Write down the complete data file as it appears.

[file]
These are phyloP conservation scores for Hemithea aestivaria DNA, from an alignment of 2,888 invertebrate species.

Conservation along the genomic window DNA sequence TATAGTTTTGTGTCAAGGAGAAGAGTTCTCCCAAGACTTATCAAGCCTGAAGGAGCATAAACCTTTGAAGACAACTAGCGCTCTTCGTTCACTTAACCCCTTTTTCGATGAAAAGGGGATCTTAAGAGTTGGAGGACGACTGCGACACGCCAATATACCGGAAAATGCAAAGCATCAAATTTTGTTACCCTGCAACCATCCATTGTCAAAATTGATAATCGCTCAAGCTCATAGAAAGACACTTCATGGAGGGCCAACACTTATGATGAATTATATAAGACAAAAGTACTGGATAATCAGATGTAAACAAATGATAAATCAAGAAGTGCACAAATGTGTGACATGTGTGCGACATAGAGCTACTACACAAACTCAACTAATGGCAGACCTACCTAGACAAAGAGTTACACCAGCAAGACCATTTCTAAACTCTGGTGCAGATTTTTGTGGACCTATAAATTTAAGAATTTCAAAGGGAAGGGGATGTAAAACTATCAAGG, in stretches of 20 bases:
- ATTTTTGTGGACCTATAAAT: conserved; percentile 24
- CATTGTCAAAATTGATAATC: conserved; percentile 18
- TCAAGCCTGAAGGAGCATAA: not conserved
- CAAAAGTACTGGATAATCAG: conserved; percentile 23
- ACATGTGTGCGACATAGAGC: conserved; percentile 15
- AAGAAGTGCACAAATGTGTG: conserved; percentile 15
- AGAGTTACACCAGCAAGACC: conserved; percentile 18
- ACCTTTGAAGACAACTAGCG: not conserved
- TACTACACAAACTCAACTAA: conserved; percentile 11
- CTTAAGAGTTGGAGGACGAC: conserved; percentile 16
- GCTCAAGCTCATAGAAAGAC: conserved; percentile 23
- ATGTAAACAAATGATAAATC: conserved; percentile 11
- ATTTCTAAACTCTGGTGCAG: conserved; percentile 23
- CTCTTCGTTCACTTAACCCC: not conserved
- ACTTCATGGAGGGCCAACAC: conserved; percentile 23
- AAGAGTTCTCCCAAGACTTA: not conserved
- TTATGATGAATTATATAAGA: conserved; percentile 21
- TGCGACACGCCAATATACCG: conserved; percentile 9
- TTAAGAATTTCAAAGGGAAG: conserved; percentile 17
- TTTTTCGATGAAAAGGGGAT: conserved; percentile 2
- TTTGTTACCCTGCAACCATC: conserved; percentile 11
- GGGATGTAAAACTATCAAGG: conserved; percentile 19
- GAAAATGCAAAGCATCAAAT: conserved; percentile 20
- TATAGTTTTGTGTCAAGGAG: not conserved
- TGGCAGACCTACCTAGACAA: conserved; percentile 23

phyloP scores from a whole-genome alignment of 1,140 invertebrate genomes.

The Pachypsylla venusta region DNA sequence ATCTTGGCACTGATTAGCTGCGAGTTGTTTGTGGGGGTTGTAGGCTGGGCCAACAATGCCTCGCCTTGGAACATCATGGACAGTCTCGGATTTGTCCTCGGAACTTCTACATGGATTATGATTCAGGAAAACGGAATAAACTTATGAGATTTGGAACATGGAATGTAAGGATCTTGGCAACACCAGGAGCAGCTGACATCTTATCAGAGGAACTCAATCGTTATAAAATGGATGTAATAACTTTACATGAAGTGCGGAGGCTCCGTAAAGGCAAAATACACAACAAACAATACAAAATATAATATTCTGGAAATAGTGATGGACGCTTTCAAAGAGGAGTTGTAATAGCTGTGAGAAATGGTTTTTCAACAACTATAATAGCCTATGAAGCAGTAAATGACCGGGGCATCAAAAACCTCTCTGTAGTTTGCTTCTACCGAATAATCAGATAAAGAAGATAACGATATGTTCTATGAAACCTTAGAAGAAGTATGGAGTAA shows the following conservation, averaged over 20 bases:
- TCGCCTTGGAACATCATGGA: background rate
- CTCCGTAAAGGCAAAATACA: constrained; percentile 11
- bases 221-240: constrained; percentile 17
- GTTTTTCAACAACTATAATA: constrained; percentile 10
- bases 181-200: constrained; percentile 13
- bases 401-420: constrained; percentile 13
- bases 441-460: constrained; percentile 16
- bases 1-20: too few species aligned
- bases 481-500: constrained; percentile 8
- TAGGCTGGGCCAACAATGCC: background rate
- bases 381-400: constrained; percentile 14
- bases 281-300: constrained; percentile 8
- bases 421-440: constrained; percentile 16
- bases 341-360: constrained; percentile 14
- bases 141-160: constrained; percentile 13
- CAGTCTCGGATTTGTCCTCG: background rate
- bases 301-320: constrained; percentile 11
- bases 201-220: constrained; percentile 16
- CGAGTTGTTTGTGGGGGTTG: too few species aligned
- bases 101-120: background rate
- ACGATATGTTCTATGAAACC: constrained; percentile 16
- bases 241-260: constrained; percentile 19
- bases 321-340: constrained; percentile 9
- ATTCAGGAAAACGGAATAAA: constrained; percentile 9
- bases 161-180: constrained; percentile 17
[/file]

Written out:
These are phyloP conservation scores for Hemithea aestivaria DNA, from an alignment of 2,888 invertebrate species.

Conservation along the genomic window DNA sequence TATAGTTTTGTGTCAAGGAGAAGAGTTCTCCCAAGACTTATCAAGCCTGAAGGAGCATAAACCTTTGAAGACAACTAGCGCTCTTCGTTCACTTAACCCCTTTTTCGATGAAAAGGGGATCTTAAGAGTTGGAGGACGACTGCGACACGCCAATATACCGGAAAATGCAAAGCATCAAATTTTGTTACCCTGCAACCATCCATTGTCAAAATTGATAATCGCTCAAGCTCATAGAAAGACACTTCATGGAGGGCCAACACTTATGATGAATTATATAAGACAAAAGTACTGGATAATCAGATGTAAACAAATGATAAATCAAGAAGTGCACAAATGTGTGACATGTGTGCGACATAGAGCTACTACACAAACTCAACTAATGGCAGACCTACCTAGACAAAGAGTTACACCAGCAAGACCATTTCTAAACTCTGGTGCAGATTTTTGTGGACCTATAAATTTAAGAATTTCAAAGGGAAGGGGATGTAAAACTATCAAGG, in stretches of 20 bases:
- ATTTTTGTGGACCTATAAAT: conserved; percentile 24
- CATTGTCAAAATTGATAATC: conserved; percentile 18
- TCAAGCCTGAAGGAGCATAA: not conserved
- CAAAAGTACTGGATAATCAG: conserved; percentile 23
- ACATGTGTGCGACATAGAGC: conserved; percentile 15
- AAGAAGTGCACAAATGTGTG: conserved; percentile 15
- AGAGTTACACCAGCAAGACC: conserved; percentile 18
- ACCTTTGAAGACAACTAGCG: not conserved
- TACTACACAAACTCAACTAA: conserved; percentile 11
- CTTAAGAGTTGGAGGACGAC: conserved; percentile 16
- GCTCAAGCTCATAGAAAGAC: conserved; percentile 23
- ATGTAAACAAATGATAAATC: conserved; percentile 11
- ATTTCTAAACTCTGGTGCAG: conserved; percentile 23
- CTCTTCGTTCACTTAACCCC: not conserved
- ACTTCATGGAGGGCCAACAC: conserved; percentile 23
- AAGAGTTCTCCCAAGACTTA: not conserved
- TTATGATGAATTATATAAGA: conserved; percentile 21
- TGCGACACGCCAATATACCG: conserved; percentile 9
- TTAAGAATTTCAAAGGGAAG: conserved; percentile 17
- TTTTTCGATGAAAAGGGGAT: conserved; percentile 2
- TTTGTTACCCTGCAACCATC: conserved; percentile 11
- GGGATGTAAAACTATCAAGG: conserved; percentile 19
- GAAAATGCAAAGCATCAAAT: conserved; percentile 20
- TATAGTTTTGTGTCAAGGAG: not conserved
- TGGCAGACCTACCTAGACAA: conserved; percentile 23

phyloP scores from a whole-genome alignment of 1,140 invertebrate genomes.

The Pachypsylla venusta region DNA sequence ATCTTGGCACTGATTAGCTGCGAGTTGTTTGTGGGGGTTGTAGGCTGGGCCAACAATGCCTCGCCTTGGAACATCATGGACAGTCTCGGATTTGTCCTCGGAACTTCTACATGGATTATGATTCAGGAAAACGGAATAAACTTATGAGATTTGGAACATGGAATGTAAGGATCTTGGCAACACCAGGAGCAGCTGACATCTTATCAGAGGAACTCAATCGTTATAAAATGGATGTAATAACTTTACATGAAGTGCGGAGGCTCCGTAAAGGCAAAATACACAACAAACAATACAAAATATAATATTCTGGAAATAGTGATGGACGCTTTCAAAGAGGAGTTGTAATAGCTGTGAGAAATGGTTTTTCAACAACTATAATAGCCTATGAAGCAGTAAATGACCGGGGCATCAAAAACCTCTCTGTAGTTTGCTTCTACCGAATAATCAGATAAAGAAGATAACGATATGTTCTATGAAACCTTAGAAGAAGTATGGAGTAA shows the following conservation, averaged over 20 bases:
- TCGCCTTGGAACATCATGGA: background rate
- CTCCGTAAAGGCAAAATACA: constrained; percentile 11
- bases 221-240: constrained; percentile 17
- GTTTTTCAACAACTATAATA: constrained; percentile 10
- bases 181-200: constrained; percentile 13
- bases 401-420: constrained; percentile 13
- bases 441-460: constrained; percentile 16
- bases 1-20: too few species aligned
- bases 481-500: constrained; percentile 8
- TAGGCTGGGCCAACAATGCC: background rate
- bases 381-400: constrained; percentile 14
- bases 281-300: constrained; percentile 8
- bases 421-440: constrained; percentile 16
- bases 341-360: constrained; percentile 14
- bases 141-160: constrained; percentile 13
- CAGTCTCGGATTTGTCCTCG: background rate
- bases 301-320: constrained; percentile 11
- bases 201-220: constrained; percentile 16
- CGAGTTGTTTGTGGGGGTTG: too few species aligned
- bases 101-120: background rate
- ACGATATGTTCTATGAAACC: constrained; percentile 16
- bases 241-260: constrained; percentile 19
- bases 321-340: constrained; percentile 9
- ATTCAGGAAAACGGAATAAA: constrained; percentile 9
- bases 161-180: constrained; percentile 17